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A 2015 study published in the journal of Psychology in Schools found no sex differences on standardized testing of achievement except a small persistent female advantage in reading and large female advantage in writing among a nationally representative sample of 1,574 6-21 year old participants.
Among the researchers who conducted studies on intelligence, many point that there are no sex differences in g (Jensen 1998, Colom, Garcia, Juan-Esponiza & Abad 2000, Colom, Garcia, Juan-Esponiza & Abad 2002, Camarata and Woodcock 2006), some found a difference favoring males (Lynn 1999, Lynn Irwing 2004, 2008) and some found a difference favoring females (Keith, Reynolds, Patel & Ridley 2006 and Reynolds, Keith, Ridley, Patel 2006).
During the early twentieth century, the scientific consensus shifted to the view that gender plays no role in intelligence.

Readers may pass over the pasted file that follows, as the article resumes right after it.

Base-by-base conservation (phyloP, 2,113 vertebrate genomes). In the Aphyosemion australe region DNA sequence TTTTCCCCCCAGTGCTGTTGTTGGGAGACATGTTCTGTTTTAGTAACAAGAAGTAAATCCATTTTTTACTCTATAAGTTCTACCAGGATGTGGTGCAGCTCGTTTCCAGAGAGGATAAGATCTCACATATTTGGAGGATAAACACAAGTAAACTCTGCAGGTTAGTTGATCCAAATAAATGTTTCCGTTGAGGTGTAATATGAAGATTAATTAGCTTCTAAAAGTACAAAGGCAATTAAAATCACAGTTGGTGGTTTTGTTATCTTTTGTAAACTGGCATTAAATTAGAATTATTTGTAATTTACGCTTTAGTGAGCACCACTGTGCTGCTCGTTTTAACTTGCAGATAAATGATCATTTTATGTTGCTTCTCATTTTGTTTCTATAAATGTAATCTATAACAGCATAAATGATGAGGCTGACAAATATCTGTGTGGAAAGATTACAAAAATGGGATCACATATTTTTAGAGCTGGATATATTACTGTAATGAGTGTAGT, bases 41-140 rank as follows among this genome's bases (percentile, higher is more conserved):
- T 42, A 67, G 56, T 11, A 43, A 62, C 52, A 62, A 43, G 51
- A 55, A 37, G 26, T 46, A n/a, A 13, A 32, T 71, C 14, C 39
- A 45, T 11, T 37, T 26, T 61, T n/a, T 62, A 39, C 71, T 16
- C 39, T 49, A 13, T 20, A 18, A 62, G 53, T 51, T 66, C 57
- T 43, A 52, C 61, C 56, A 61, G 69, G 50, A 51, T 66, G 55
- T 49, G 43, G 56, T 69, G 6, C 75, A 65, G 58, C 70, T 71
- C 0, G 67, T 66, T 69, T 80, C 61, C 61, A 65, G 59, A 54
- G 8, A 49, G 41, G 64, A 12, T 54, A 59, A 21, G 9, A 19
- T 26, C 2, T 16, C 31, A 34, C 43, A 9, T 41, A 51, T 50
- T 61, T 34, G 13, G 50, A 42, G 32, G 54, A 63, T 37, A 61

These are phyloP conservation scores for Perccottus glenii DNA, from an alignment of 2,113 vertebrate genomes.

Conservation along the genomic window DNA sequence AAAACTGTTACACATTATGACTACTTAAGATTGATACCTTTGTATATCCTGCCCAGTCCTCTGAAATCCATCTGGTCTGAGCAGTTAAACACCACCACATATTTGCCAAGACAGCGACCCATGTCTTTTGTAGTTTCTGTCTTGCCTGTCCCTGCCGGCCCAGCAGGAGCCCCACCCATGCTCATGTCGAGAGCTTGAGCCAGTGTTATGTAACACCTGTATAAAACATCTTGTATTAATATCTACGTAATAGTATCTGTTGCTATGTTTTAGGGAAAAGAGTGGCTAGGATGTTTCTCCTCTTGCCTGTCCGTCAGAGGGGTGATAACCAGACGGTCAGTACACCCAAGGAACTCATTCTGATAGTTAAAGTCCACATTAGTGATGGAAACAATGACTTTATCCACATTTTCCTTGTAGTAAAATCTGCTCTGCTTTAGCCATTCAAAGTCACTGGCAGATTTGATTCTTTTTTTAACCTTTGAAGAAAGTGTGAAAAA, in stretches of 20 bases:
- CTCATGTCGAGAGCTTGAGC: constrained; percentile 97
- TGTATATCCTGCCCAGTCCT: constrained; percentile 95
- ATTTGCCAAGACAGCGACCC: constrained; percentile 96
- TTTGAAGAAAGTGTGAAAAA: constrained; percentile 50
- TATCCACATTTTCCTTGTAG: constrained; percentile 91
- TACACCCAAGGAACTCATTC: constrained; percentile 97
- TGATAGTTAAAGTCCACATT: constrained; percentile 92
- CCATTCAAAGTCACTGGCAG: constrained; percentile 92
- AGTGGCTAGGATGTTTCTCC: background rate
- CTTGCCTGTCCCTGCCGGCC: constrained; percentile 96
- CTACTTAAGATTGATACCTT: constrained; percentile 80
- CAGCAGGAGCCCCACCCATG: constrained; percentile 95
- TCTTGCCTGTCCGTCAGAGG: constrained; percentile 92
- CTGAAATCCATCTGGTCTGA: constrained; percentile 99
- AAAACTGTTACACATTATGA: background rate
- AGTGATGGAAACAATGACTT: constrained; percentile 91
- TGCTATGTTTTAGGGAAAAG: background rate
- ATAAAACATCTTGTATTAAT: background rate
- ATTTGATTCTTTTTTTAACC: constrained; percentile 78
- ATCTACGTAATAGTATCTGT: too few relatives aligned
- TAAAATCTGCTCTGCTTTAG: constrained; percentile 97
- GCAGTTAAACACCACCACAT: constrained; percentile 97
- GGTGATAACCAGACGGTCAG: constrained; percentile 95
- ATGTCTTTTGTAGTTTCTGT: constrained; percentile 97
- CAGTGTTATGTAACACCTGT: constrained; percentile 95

In his 1916 study of children's IQs, psychologist Lewis Terman concluded that "the intelligence of girls, at least up to 14 years, does not differ materially from that of boys".
At one time it was overwhelming consensus that there were no sex differences in g factor or general intelligence.
However, researcher Richard Lynn challenged this consensus on two arguments: that (1) males have bigger brain size in proportion to their body, and that (2) there are little or no sex differences up until the age of 16 because males have slower developmental maturation.
Another study by researcher Jianghong Liu also found 3 points higher male scores on the WISC which is the children version of the WAIS III.